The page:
Do you think your education or your career has helped to prepare you mentally for racing?
Maybe school and university tought me to combine both – “normal” life and sports life. But as I always had a “sports career” besides school and university I grew up with the motivation to race. I kind of learned it from early days how to prepare for racing physically and mentally.
Have you been an athlete all your life or did you have some sort of epiphany that got you into it?
I started swimming when I was 6 years old and did it for 10 years semi-professionally; my biggest achievement was the participation at 2010 Junior European Championships in Helsinki and a 5th place there with the 4x100 free relay. In autumn 2011 a fellow pro triathlete in my hometown asked me why I don’t try triathlon. I tried it, loved it and still do it ;-) .
What do you do when you're not training or racing?
I love to visit my hometown and my family and friends as I don’t really see them very often. I like being outside in nature, travelling and a good coffee with a piece of cake is always nice when there is no training.
Do you behave differently in your life and during a race?
Maybe – maybe not; others could probably tell you more about that :-D . I’m more the settled character in life and try to take that with me in a competition.
How do you normally feel before the start of a race?
Nervous. I always think of different situations, the training leading up to the race (did it work or not) and what will happen during the race. But when the gun goes off these thoughts are often gone and I just swim, bike and run .
What's the most rewarding feeling you have ever had on a race?
The last lap on the run at Challenge Walchsee 2016. I was in 2nd place the whole time and during the last lap I realized my position was safe. The last few kilometres were still pretty hard but the feeling crossing the finish line was awesome.
What's been your worst moment in a race? How did you overcome this?
A crash last season at Allgäu Triathlon – i came out of the water in front but crashed in a descent after 5km on the bike and had to quit. I thought about it but I could not change it afterwards so I went back to training and tried not to think about it. Crashes can happen but I had no injuries afterwards so it was only a small accident and nothing I really had to be worried about.
What does concentration mean for you? What role does it play when you train or compete?
It’s important before a race. I need to be focused before a race to get a good result. In training it’s also important during hard sessions – but there’s always time for some fun in training too. Being too serious all the time is boring.
What structure does a race have in terms of the level of sensations? What do you start with, what do you end with, and what do you experience along the way?
It depends on the race and how important it is for me. I’m always nervous before the start of a race but it’s not like there are different levels or a structure of feelings. Of course the closer you get to the finish and if you can see or feel that your result can be great you ask yourself whether you can keep up this pace or not. But I think that’s something a lot of athletes experience.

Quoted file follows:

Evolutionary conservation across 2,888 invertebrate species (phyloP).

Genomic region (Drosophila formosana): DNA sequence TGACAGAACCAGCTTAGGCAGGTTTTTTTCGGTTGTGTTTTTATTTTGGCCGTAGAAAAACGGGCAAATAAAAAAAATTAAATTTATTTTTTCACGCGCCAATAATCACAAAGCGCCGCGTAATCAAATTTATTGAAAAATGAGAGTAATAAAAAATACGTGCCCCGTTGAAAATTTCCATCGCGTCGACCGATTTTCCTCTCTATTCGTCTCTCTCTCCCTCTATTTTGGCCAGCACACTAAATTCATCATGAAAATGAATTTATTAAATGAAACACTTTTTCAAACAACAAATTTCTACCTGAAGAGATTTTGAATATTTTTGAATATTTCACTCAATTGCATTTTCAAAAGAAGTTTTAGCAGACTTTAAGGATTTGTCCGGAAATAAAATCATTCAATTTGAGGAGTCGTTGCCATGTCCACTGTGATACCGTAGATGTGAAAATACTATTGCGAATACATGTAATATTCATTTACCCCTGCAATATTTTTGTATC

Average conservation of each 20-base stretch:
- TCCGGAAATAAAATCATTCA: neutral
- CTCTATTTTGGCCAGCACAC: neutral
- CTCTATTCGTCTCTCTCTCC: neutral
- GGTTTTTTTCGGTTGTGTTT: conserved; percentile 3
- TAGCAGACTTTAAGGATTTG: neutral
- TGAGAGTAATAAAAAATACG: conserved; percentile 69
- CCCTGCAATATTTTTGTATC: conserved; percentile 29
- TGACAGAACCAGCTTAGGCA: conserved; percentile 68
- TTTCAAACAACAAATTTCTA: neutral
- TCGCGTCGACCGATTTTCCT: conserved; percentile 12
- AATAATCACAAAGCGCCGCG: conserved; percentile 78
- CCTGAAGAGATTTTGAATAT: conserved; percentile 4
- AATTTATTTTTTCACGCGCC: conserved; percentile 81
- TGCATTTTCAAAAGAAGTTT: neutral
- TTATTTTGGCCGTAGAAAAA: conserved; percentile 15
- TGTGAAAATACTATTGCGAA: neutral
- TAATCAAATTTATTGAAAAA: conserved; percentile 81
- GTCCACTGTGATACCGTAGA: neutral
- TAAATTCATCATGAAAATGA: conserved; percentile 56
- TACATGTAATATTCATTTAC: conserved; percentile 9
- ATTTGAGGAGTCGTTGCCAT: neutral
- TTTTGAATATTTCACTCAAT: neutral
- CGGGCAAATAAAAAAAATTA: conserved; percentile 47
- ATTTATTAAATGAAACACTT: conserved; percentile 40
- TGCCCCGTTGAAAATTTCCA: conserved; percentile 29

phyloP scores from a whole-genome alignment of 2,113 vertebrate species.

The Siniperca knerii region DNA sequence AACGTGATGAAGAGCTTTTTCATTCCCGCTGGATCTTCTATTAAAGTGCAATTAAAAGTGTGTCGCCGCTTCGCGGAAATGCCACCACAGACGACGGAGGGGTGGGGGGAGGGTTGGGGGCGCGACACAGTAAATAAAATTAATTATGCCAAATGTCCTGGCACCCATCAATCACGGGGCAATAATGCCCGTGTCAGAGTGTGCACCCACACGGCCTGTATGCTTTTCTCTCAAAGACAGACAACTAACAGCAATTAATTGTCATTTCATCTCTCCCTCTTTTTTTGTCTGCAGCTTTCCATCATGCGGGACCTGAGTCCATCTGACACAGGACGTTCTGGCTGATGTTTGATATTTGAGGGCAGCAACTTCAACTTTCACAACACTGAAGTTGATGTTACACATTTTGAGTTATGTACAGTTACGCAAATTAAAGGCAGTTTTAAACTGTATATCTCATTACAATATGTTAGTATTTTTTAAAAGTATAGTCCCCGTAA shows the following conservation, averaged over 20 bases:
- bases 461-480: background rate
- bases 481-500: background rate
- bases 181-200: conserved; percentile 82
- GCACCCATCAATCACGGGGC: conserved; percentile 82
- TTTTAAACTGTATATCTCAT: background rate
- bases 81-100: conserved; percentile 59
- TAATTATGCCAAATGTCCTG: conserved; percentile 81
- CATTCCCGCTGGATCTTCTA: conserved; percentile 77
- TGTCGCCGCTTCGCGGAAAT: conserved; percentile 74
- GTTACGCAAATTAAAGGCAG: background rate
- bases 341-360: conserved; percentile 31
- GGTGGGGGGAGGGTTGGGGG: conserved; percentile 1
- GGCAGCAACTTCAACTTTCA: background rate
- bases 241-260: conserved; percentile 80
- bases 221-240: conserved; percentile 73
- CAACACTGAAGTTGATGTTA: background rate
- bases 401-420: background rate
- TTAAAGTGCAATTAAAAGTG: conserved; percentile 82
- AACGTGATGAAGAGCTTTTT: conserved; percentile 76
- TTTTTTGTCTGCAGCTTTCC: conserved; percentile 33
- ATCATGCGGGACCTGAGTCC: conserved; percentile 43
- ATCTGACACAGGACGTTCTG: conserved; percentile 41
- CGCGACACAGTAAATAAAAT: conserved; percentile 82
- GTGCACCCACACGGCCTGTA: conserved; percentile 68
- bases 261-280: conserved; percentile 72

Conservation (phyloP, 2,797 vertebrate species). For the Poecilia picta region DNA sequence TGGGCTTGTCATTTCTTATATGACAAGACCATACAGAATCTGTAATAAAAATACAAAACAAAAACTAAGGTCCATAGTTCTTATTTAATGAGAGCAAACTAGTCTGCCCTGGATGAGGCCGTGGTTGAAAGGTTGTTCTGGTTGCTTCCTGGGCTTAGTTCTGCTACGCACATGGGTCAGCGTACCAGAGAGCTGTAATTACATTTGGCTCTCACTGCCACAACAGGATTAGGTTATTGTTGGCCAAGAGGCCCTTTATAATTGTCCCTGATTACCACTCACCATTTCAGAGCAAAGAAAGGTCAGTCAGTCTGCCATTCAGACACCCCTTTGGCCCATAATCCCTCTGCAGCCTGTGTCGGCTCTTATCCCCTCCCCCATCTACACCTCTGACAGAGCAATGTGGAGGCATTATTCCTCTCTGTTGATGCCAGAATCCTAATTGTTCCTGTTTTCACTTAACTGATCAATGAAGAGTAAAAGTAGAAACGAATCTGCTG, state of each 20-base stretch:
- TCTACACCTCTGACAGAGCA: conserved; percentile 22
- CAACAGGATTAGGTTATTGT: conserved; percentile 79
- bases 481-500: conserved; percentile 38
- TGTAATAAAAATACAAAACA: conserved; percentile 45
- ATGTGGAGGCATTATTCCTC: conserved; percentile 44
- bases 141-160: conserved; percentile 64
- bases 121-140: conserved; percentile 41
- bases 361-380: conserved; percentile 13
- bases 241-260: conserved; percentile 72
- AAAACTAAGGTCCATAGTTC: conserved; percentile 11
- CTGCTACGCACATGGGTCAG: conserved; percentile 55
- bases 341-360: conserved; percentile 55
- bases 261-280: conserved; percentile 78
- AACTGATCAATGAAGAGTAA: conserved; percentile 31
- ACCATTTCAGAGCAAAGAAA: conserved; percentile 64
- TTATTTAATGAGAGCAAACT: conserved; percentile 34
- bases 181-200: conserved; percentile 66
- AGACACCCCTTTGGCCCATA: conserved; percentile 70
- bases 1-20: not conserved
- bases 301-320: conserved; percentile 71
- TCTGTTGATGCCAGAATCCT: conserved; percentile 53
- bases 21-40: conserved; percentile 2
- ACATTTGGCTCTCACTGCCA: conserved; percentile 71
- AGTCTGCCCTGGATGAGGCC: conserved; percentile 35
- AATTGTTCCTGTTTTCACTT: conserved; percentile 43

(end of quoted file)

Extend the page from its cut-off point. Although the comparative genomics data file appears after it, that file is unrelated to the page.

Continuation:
What is your greatest enemy in a competition? What do you want to defeat?
Being afraid of bike mechanicals. The few days before a race my biggest thoughts are often: “What will happen if I have a puncture?” “What if I crash or lose my nutrition.” But that’s more the thoughts ahead of the race. I don’t really know what I think about during race so it cannot be that productive or interesting .-D
Your worst enemy is your mind?
Sometimes. If everything is going as planned it’s great but if there’s something happening you have not planned or your legs are tired and you cannot push hard enough then doubts can start to creep in and that could lead to weakening yourself mentally.
Do you have thoughts of escape during a competition? Can you describe them?
No not really. When I’m in front after the swim and on the bike I try to make it hard for the contenders to get me but that has nothing to do with escape ;-).
When you feel you can't go any further, when you want to give up, what goes through your mind? What does your body tell you and what does your mind come back with?
I remind myself of how often I did this run distance, pace, bike pace/ wattage etc. in training. Or some feelings I had while training or during other races and that pushes me through. When I know the course I sometimes set imaginary markers or check points I have to pass to get further to the finish.
Tell us the main differences you see between physical and mental strength.
The longer the race the more important it is to be strong mentally. You can be the fittest athlete at a race physically but if you don’t have that mental strength to push through a bad time (e.g. while on the bike) or hold off your opponents on the run (when you know they can run faster than you) you will not win a race. You also can be in top shape but to get the result you’re after it’s the combination between physical and mental strength that counts.
What is your mental strength?
I know what I’m capable of and what I did in training. And I don’t think that much about others during a race. I just concentrate on my own performance and day which helps me to get a good result/race.
In triathlon is it necessary to have inner strength? Be made of iron maybe?
It could help. Maybe when you’re made of iron all the negative thoughts and stuff bounces off yourself ;-). As I said above it’s important to be mentally strong. I think you learn to cope with different situations during your career and that’s your inner strength – that you know what you’re capable of and what you have to do when a special situation comes up.
- FLORIAN ANGERT
1st Ironman 70.3 in Jönköping 2018
Vice European Champion ETU 2016
2nd place Challenge Walchsee 2016
3x overall winner BASF Triathlon Cup Rhein Neckar